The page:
AP Photo/Jason Patinkin
As the conflict in South Sudan continues the world waits to hear how the young country will implement the peace deal that was drawn up four months ago.
The Associated Press (AP) reports that a group of South Sudanese rebels has returned to the capital, Juba, after spending two years in exile in order to start putting the peace agreement into effect.
However, only days earlier political parties were reporting that the people of South Sudan opposed the creation of 28 new states on the order of President Salva Kiir fearing it will be an obstacle to the agreement. According to the Sudan Tribune the parties are claiming that the majority of South Sudanese reject the President’s plans.
The new system aims to break the ten existing states into 28 new states, mostly along ethnic lines. The current arrangement has enabled multiethnic states to exist whilst this new structure will group ethnicities state by state. The system was announced after the peace deal was made and many have struggled to understand how the power sharing aspects of the peace agreement will be implemented if the 28 state plan goes through.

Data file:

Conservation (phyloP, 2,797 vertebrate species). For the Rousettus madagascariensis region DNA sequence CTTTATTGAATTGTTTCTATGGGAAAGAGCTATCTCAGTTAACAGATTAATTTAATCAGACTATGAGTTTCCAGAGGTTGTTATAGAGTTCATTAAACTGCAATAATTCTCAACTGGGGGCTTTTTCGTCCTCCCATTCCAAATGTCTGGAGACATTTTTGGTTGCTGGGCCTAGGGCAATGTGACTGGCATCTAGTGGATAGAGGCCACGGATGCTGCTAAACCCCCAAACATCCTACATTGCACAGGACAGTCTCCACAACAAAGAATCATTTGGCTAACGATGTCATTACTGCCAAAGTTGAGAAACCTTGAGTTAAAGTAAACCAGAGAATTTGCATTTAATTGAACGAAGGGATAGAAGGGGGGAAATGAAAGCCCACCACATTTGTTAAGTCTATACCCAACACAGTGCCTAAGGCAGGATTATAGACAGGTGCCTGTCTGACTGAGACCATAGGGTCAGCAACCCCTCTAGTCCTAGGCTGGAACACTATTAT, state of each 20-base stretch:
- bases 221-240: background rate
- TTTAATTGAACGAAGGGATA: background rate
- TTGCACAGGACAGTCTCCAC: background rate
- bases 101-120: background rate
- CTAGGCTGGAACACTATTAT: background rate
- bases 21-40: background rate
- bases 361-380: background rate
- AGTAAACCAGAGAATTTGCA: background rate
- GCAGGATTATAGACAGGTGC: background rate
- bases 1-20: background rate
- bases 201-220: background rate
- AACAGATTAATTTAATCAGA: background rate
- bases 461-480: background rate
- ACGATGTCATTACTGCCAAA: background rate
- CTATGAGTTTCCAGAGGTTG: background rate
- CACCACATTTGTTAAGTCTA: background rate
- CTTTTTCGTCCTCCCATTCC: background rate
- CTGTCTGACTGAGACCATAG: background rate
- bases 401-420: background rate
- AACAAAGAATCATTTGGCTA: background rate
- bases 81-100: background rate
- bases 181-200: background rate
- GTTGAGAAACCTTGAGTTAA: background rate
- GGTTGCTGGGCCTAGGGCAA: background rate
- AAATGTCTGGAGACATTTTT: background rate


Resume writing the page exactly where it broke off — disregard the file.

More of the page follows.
Accounts of friction between factions in the country is nothing new. The fledgling state was created in 2011 after decades of destructive civil war which left two and a half million people dead. In 2013 the two factions, one ruled by President Salva Kiir and the other by former Vice President Riek Machar, began fighting in the streets. Since then the conflict has spiraled with the United Nations reporting that tens of thousands have been killed and over two million have fled their homes.
As well as being on the verge of famine it is believed that corruption, including allegations that the government is diverting money from the treasury and manipulating the exchange rate, is fueling conflict.
John Prendergast of the Enough Project told IRIN, “There are many ways to make money through corruption in South Sudan.
“Officials literally divert money from the treasury. They make money off contracts: you contract for a road to be built, the company never does the work but gets the money for building the road and gives half to officials.
“And officials manipulate the exchange rate – they feed off the differential between the market rate and the rate set by [the] central bank.”
Loyola-Marymount University’s professor of African Studies, Jok Madut Jok told IRIN, “The war may have been triggered by the conflict at the top, but where does the momentum come from to keep the conflict going?
“Why do all these unemployed youths flock to the conflict?
“They join because they have nothing to lose because corruption has not allowed resources to trickle down.”
Edmund Yakani, of the Community Empowerment for Progress Organization, told AP that the return of rebel representatives is a positive sign.
“For me it is raising hope. It is a good gesture for hope that the peace agreement now will be implemented because now at least the principle parties are in Juba.”